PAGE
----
Gustave Guitton , Gustave Le Rouge. The Transatlantic Threat.
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The Victims Victorious. The Tower of Destiny. The Child Who Walked on the Sky. Investigations of the Future. Ouha, King of the Apes. The Frenetic People. The Unpretentious Philosopher. Louis-Guillaume de La Follie.
Isoline and the Serpent-Flower. The Conquest of the Air. Love in Five Thousand Years. Paris in the Year The Castaways of Eros. In a Thousand Years. The Children of the Crab. The Conqueror of Death. Someone Is Stealing Children in Paris. The Exploits of Professor Tornada: Volume 1.
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The Exploits of Professor Tornada: Volume 2. The Exploits of Professor Tornada: Volume 3. The Olotelepan and Other Stories. The Masters of Silence. This lack of fit between daring and sometimes arduous speculation, often governed through extrapolations based on the theory of Evolution , has marked his career throughout; at its least effective, the attempted marriage of Genre SF idioms and the Scientific Romance gives off a sense of barely concealed impatience with the former. Based on Homer 's Iliad and Odyssey , the trilogy was dismissed as cynical hackwork not least by Stableford himself ; although the narrative has verve, it clearly does not attempt to pay due homage to its source.
The Grainger novels — first-person narratives in a Chandleresque style — concern the adventures of the pilot of a Faster-than-Light Spaceship , the Hooded Swan , on a variety of planets.
senrei-exorcism.com/images/snapchat/mobile-telegram-tracker-galaxy-note-8.php In the first tale Grainger, marooned on a remote world, becomes host to a mind parasite see Parasitism and Symbiosis , a benign entity which occasionally takes over his body and drives it to feats of endurance. In later books the increasingly disillusioned, sardonic, pacific Grainger penetrates further biological mysteries, but the series itself holds back from fully articulating the subversiveness of his behaviour, and there is little sense of accumulating burden.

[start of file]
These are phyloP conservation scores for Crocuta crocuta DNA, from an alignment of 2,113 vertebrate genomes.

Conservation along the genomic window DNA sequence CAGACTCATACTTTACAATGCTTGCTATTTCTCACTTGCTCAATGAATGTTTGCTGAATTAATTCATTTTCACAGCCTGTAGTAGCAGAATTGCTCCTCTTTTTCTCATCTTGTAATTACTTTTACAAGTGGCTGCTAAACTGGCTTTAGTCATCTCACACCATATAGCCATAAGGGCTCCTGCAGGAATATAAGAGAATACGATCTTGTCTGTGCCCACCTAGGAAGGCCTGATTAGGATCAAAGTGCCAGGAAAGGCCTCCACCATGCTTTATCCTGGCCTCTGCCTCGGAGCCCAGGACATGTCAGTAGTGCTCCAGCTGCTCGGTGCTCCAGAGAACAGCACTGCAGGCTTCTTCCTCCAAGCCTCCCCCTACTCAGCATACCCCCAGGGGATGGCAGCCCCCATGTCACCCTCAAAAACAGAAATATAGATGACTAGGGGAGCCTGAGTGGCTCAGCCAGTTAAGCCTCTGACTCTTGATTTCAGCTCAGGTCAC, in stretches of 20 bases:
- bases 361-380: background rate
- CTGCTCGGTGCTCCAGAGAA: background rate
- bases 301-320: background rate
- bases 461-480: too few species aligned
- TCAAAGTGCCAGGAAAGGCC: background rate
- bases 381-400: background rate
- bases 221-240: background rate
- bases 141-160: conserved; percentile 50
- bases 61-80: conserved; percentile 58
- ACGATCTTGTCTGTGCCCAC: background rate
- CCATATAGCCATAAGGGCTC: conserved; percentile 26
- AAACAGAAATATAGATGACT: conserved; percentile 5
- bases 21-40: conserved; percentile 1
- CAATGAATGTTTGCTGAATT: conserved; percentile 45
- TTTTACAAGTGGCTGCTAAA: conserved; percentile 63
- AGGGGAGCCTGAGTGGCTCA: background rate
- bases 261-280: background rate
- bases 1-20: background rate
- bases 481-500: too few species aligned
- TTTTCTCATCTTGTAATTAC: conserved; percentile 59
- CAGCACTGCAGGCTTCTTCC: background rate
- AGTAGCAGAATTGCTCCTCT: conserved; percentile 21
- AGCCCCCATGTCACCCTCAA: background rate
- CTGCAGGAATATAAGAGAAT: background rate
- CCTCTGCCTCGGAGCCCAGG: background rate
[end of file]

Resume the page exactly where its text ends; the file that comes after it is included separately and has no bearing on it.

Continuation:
A second series — the Daedalus Mission books, comprising The Florians , Critical Threshold , Wildeblood's Empire , The City of the Sun , Balance of Power and The Paradox of the Sets — recounts to similar effect the various experiences of the crew of the spaceship Daedalus , which has been sent out to re-contact lost Earth colonies after the Interregnum period frequently found at the heart of the dominant form of American Future History from the s on.
Most of Stableford's early novels were members of such series, but Man in a Cage , an unformulaic singleton, deals with the Psychology of social adaptation as dramatized through a schizophrenic narrator selected to participate in a space-project where "sane" men have already proved inadequate.
A powerfully written but difficult novel, it is slightly reminiscent of the best work of Robert Silverberg and Barry N Malzberg. The Mind-Riders , perhaps somewhat more conventional, is narrated by a cynical boxer who performs via an electronic simulation device while the audience "plugs in" to his emotions. Like Grainger's wonderful spaceship, and like the false personality which "cages" the hero of Man in a Cage , the simulator is an armour surrounding the self see Mecha , enabling the protagonist to survive in a hostile world. The Face of Heaven — the first part of a trilogy published in one volume as The Realms of Tartarus — is a biological phantasmagoria concerning a Utopia built on a huge platform above the Earth's surface, and the conflict with the mutated lifeforms which proliferate below.
This tale, choked with ingenious invention and grotesqueries, and The Walking Shadow ; vt The Walking Shadow: An Promethean Scientific Romance stand as Stableford's most clearly Stapledon -esque epics, and show a vein of contemplative wonder that he was later — in the impressive academic study, The Scientific Romance in Britain ; much exp vt New Atlantis 4vols — to characterize as an essential element tending to distinguish British from American sf. The Asgard trilogy, set on a kind of Hollow Earth in another solar system, begins with Journey to the Center ; rev and was belatedly completed with Invaders from the Centre and The Centre Cannot Hold The Face of Heaven — the first part of a trilogy published in one volume as The Realms of Tartarus — is a biological phantasmagoria concerning a Utopia built on a huge platform above the Earth's surface, and the conflict with the mutated lifeforms which proliferate below.